These were not particularly easy or light days, making this probably the longest-lasting phone I’ve used in 2022 so far. For all the complaints raised in this review, it’s meant I’ve genuinely enjoyed using the Xiaomi Redmi Note 11.
The battery is impressive, and is also one of the faster to charge at the price.
Its 33W charging standard is far from Xiaomi’s quickest. Phones one rung up have 67W charging, some top-end ones 120W charging. However, it is still far superior to 15W of the Samsung alternatives, and shames the 10W charger of the Oppo A54 5G.
33W takes the Xiaomi Redmi Note 11 from flat to 50% charge in 26 minutes. It hits 90% at 51 minutes but, as ever, the final few percent are much slower to trickle in. A full charge took 69 minutes, a little over Xiaomi’s claim of 61 minutes, but that figure may be achievable if the phone is kept switched off for the full charging time.
Should you buy it?
This phone excels at everyday stuff: Its screen elevates the Xiaomi Redmi Note 11, with excellent viewing angles and a punchy image. Long battery life and fast charging are always to be cherished and the OLED screen pairs well with stereo speaker for fans of video streaming.
The Xiaomi Redmi Note 11 is not a great gaming phone: The Snapdragon 680 isn’t particularly powerful, and has a weaker GPU than chipsets that appear to be a step-down, like the Snapdragon 480 5G and Snapdragon 678. It does not get on too well with Fortnite. And it doesn’t have 5G.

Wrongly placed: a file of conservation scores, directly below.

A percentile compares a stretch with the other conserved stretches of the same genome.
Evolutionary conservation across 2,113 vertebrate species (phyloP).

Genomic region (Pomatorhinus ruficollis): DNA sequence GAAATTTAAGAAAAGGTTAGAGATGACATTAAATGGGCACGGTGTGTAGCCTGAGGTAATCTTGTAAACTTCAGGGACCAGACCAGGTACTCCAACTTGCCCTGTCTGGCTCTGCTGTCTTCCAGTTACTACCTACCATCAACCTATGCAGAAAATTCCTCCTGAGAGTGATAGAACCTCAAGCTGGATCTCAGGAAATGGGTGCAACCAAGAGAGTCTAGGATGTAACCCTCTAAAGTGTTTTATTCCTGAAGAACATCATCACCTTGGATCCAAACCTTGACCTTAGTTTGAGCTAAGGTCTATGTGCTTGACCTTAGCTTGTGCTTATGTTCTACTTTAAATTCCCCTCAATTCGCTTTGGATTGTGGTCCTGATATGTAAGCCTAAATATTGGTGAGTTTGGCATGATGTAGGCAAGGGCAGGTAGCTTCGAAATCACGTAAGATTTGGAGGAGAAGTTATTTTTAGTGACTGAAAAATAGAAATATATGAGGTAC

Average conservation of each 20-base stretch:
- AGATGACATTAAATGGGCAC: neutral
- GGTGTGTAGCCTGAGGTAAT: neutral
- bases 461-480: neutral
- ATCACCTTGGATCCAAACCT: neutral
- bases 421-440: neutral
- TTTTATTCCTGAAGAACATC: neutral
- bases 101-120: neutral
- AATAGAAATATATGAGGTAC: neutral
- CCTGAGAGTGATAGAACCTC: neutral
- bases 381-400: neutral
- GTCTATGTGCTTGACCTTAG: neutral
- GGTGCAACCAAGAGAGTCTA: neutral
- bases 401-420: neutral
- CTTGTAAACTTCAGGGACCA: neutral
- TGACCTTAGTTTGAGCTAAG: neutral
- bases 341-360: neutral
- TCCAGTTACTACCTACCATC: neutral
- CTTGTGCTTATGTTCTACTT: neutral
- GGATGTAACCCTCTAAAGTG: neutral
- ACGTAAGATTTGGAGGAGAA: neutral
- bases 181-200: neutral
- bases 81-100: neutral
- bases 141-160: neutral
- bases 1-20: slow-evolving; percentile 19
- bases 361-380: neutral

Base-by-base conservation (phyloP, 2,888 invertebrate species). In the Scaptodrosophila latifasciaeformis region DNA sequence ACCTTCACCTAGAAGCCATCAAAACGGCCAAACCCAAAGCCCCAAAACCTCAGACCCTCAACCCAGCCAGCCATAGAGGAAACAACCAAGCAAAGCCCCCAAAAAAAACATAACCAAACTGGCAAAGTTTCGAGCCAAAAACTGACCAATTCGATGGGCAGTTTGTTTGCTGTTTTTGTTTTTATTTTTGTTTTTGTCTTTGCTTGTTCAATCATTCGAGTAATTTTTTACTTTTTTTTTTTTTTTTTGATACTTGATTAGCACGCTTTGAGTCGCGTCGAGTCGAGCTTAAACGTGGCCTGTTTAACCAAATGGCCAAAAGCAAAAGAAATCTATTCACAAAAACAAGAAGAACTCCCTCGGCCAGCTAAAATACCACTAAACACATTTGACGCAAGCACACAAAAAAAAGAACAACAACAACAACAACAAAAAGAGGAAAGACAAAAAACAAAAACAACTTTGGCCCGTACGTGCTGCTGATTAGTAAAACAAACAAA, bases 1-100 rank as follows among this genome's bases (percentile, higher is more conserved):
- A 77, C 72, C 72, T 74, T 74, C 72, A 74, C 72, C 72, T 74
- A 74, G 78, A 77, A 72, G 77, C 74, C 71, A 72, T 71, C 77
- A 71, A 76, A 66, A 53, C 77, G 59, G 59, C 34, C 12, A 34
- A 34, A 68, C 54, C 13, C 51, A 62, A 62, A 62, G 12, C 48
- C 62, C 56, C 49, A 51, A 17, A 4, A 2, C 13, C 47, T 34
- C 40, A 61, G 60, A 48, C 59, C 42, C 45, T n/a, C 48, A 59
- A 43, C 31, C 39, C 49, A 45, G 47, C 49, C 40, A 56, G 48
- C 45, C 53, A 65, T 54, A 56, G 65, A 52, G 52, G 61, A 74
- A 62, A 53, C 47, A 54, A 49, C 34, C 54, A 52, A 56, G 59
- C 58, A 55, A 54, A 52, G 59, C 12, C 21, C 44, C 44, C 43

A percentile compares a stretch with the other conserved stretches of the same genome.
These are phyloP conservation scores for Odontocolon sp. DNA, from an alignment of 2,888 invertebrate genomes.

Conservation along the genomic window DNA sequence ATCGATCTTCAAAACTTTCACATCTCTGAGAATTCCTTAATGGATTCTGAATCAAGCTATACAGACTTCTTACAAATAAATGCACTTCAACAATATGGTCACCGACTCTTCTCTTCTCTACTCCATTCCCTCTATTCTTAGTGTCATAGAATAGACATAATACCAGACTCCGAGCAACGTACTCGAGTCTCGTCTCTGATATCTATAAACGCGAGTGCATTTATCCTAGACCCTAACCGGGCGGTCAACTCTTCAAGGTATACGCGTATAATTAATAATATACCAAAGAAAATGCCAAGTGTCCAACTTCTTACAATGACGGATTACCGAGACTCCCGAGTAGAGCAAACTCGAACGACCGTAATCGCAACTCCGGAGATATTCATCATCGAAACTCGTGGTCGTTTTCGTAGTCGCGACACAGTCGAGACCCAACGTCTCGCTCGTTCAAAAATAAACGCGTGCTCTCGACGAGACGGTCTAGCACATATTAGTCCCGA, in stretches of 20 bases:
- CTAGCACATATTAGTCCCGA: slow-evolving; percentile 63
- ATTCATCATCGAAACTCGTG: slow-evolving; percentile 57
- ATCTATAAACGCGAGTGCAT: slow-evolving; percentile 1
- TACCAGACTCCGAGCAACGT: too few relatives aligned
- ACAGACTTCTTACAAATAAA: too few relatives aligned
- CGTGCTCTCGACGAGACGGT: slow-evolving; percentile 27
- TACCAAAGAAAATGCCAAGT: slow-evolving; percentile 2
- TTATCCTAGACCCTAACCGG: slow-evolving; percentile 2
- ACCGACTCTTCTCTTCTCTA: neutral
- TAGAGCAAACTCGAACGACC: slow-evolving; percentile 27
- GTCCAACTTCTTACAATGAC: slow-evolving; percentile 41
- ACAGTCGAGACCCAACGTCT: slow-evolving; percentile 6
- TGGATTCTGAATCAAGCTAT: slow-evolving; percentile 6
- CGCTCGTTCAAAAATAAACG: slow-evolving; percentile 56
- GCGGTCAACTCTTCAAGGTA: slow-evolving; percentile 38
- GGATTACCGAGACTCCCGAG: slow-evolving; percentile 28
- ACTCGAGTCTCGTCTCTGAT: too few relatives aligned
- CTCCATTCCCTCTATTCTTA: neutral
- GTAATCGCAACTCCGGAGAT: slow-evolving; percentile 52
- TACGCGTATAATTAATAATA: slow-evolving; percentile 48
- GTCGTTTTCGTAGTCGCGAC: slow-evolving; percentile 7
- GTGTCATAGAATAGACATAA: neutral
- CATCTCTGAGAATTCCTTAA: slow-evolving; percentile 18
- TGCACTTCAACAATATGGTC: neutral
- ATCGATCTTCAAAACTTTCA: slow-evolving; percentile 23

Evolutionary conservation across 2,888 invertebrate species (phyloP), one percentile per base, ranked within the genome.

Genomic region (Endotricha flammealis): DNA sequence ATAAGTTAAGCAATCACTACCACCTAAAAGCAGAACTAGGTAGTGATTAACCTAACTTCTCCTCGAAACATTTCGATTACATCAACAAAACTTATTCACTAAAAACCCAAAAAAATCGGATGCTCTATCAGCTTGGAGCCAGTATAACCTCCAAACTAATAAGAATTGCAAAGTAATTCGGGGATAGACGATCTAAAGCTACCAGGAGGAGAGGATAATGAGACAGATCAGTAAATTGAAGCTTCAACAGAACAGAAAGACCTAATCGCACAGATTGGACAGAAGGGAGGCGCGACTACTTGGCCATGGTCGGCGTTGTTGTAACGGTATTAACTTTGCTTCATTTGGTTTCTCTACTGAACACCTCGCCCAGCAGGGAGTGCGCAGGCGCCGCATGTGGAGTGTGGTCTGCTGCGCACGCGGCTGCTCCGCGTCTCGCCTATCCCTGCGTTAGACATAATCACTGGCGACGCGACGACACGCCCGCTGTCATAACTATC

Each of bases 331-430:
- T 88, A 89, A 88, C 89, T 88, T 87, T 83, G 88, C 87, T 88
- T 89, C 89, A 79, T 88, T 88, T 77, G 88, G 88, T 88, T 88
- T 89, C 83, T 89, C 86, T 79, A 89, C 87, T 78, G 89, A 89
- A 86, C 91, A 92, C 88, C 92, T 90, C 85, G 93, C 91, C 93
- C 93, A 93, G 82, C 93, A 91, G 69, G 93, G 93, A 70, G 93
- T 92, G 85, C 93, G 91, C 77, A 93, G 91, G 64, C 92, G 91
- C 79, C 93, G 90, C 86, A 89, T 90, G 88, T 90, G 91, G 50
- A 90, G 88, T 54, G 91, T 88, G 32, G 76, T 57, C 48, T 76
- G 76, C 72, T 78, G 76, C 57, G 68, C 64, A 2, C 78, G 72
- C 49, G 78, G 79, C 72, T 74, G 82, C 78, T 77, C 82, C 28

The Xiaomi Redmi Note 11 is a solid buy as long as you don’t expect too much of the stuff tech is famed for: progress. Like the last-generation Note 10, its OLED screen is the highlight. This adds a sheen of quality to a phone that doesn’t have all that much of an impressive physical presence — which doesn’t matter too much if you will use a case anyway.
Long battery life and stereo speakers add significantly to the Xiaomi Redmi Note 11 appeal, particularly if you won’t dig too deep into what Android can do.
However, it’s disappointing that the phone is actually slightly less powerful than its predecessor, without having 5G mobile internet as a trade-off. The camera array is no better than the category average, general performance is fine but noticeably slower than phones Xiaomi sells for slightly over £200. And it struggles with demanding games.
Not everyone will notice the performance drawbacks here. Have a think about whether you’re in that boat before buying, because it’s otherwise a very easygoing Android to own.
How we test
We test every mobile phone we review thoroughly. We use industry standard tests to compare features properly and we use the phone as our main device over the review period. We’ll always tell you what we find and we never, ever, accept money to review a product.
Used as our main handset during test period
Camera tested in variety of situations with all modes
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No, this is a 4G phone. There is a Note 11E with 5G, but this is only available in selected markets.
Like other affordable Xiaomi phones the Redmi Note 11 has basic IP53 water resistance — fine for rain but more submersion in water.
A 3.5mm jack sits on the top of the phone, letting you plug in cabled headphones.